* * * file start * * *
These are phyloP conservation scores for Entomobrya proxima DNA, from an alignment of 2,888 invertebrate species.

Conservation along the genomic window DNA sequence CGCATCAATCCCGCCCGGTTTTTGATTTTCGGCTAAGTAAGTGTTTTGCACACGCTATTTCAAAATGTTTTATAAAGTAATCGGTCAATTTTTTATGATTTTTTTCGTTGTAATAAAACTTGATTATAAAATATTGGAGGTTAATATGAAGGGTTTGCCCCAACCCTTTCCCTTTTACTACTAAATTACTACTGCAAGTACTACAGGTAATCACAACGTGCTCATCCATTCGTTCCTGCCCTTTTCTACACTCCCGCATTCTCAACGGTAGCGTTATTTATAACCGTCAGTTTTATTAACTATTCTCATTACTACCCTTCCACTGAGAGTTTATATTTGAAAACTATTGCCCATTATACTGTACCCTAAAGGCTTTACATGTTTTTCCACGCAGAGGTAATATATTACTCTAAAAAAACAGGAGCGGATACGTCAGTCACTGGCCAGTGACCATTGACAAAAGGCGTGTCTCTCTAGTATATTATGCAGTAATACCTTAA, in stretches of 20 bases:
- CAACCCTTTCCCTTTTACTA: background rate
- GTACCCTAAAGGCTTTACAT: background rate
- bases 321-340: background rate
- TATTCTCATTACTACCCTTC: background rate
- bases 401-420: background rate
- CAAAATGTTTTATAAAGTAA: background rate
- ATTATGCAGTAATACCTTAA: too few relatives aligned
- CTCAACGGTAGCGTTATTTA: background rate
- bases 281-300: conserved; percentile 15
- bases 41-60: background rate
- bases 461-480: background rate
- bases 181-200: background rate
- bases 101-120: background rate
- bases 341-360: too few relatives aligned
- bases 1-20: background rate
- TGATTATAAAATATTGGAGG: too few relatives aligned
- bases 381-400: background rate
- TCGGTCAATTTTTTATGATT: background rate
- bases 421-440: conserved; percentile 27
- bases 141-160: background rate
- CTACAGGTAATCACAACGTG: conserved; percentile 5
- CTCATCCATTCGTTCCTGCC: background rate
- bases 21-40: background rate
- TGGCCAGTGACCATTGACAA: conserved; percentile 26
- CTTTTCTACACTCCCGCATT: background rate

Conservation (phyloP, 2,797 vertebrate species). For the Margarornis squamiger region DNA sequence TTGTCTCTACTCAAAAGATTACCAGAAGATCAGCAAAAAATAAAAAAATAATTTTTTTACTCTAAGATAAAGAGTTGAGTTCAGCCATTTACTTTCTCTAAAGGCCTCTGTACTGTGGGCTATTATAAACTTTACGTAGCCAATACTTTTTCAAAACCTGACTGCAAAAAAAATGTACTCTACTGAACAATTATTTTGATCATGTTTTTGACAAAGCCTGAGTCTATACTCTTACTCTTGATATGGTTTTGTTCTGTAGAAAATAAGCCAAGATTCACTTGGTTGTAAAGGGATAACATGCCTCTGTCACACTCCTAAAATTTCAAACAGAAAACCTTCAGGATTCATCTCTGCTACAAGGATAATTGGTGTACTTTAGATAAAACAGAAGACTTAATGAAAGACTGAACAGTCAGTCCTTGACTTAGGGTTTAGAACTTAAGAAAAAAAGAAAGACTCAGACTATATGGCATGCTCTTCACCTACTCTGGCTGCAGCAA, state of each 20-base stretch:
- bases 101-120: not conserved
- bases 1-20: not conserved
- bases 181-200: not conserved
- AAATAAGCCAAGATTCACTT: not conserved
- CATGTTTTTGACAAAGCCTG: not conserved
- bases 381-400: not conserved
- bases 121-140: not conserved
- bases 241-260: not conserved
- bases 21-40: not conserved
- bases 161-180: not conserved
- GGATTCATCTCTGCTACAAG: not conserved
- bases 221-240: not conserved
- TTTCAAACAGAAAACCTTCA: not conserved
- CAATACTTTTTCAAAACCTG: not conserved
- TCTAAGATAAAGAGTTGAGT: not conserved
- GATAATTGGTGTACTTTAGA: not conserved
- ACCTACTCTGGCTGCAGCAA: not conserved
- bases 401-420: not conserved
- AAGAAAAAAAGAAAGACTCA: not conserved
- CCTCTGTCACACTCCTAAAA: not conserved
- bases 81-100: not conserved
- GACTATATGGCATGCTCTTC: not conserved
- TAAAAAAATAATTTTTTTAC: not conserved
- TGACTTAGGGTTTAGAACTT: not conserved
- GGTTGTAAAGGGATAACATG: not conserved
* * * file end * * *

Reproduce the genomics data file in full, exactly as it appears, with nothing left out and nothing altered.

These are phyloP conservation scores for Entomobrya proxima DNA, from an alignment of 2,888 invertebrate species.

Conservation along the genomic window DNA sequence CGCATCAATCCCGCCCGGTTTTTGATTTTCGGCTAAGTAAGTGTTTTGCACACGCTATTTCAAAATGTTTTATAAAGTAATCGGTCAATTTTTTATGATTTTTTTCGTTGTAATAAAACTTGATTATAAAATATTGGAGGTTAATATGAAGGGTTTGCCCCAACCCTTTCCCTTTTACTACTAAATTACTACTGCAAGTACTACAGGTAATCACAACGTGCTCATCCATTCGTTCCTGCCCTTTTCTACACTCCCGCATTCTCAACGGTAGCGTTATTTATAACCGTCAGTTTTATTAACTATTCTCATTACTACCCTTCCACTGAGAGTTTATATTTGAAAACTATTGCCCATTATACTGTACCCTAAAGGCTTTACATGTTTTTCCACGCAGAGGTAATATATTACTCTAAAAAAACAGGAGCGGATACGTCAGTCACTGGCCAGTGACCATTGACAAAAGGCGTGTCTCTCTAGTATATTATGCAGTAATACCTTAA, in stretches of 20 bases:
- CAACCCTTTCCCTTTTACTA: background rate
- GTACCCTAAAGGCTTTACAT: background rate
- bases 321-340: background rate
- TATTCTCATTACTACCCTTC: background rate
- bases 401-420: background rate
- CAAAATGTTTTATAAAGTAA: background rate
- ATTATGCAGTAATACCTTAA: too few relatives aligned
- CTCAACGGTAGCGTTATTTA: background rate
- bases 281-300: conserved; percentile 15
- bases 41-60: background rate
- bases 461-480: background rate
- bases 181-200: background rate
- bases 101-120: background rate
- bases 341-360: too few relatives aligned
- bases 1-20: background rate
- TGATTATAAAATATTGGAGG: too few relatives aligned
- bases 381-400: background rate
- TCGGTCAATTTTTTATGATT: background rate
- bases 421-440: conserved; percentile 27
- bases 141-160: background rate
- CTACAGGTAATCACAACGTG: conserved; percentile 5
- CTCATCCATTCGTTCCTGCC: background rate
- bases 21-40: background rate
- TGGCCAGTGACCATTGACAA: conserved; percentile 26
- CTTTTCTACACTCCCGCATT: background rate

Conservation (phyloP, 2,797 vertebrate species). For the Margarornis squamiger region DNA sequence TTGTCTCTACTCAAAAGATTACCAGAAGATCAGCAAAAAATAAAAAAATAATTTTTTTACTCTAAGATAAAGAGTTGAGTTCAGCCATTTACTTTCTCTAAAGGCCTCTGTACTGTGGGCTATTATAAACTTTACGTAGCCAATACTTTTTCAAAACCTGACTGCAAAAAAAATGTACTCTACTGAACAATTATTTTGATCATGTTTTTGACAAAGCCTGAGTCTATACTCTTACTCTTGATATGGTTTTGTTCTGTAGAAAATAAGCCAAGATTCACTTGGTTGTAAAGGGATAACATGCCTCTGTCACACTCCTAAAATTTCAAACAGAAAACCTTCAGGATTCATCTCTGCTACAAGGATAATTGGTGTACTTTAGATAAAACAGAAGACTTAATGAAAGACTGAACAGTCAGTCCTTGACTTAGGGTTTAGAACTTAAGAAAAAAAGAAAGACTCAGACTATATGGCATGCTCTTCACCTACTCTGGCTGCAGCAA, state of each 20-base stretch:
- bases 101-120: not conserved
- bases 1-20: not conserved
- bases 181-200: not conserved
- AAATAAGCCAAGATTCACTT: not conserved
- CATGTTTTTGACAAAGCCTG: not conserved
- bases 381-400: not conserved
- bases 121-140: not conserved
- bases 241-260: not conserved
- bases 21-40: not conserved
- bases 161-180: not conserved
- GGATTCATCTCTGCTACAAG: not conserved
- bases 221-240: not conserved
- TTTCAAACAGAAAACCTTCA: not conserved
- CAATACTTTTTCAAAACCTG: not conserved
- TCTAAGATAAAGAGTTGAGT: not conserved
- GATAATTGGTGTACTTTAGA: not conserved
- ACCTACTCTGGCTGCAGCAA: not conserved
- bases 401-420: not conserved
- AAGAAAAAAAGAAAGACTCA: not conserved
- CCTCTGTCACACTCCTAAAA: not conserved
- bases 81-100: not conserved
- GACTATATGGCATGCTCTTC: not conserved
- TAAAAAAATAATTTTTTTAC: not conserved
- TGACTTAGGGTTTAGAACTT: not conserved
- GGTTGTAAAGGGATAACATG: not conserved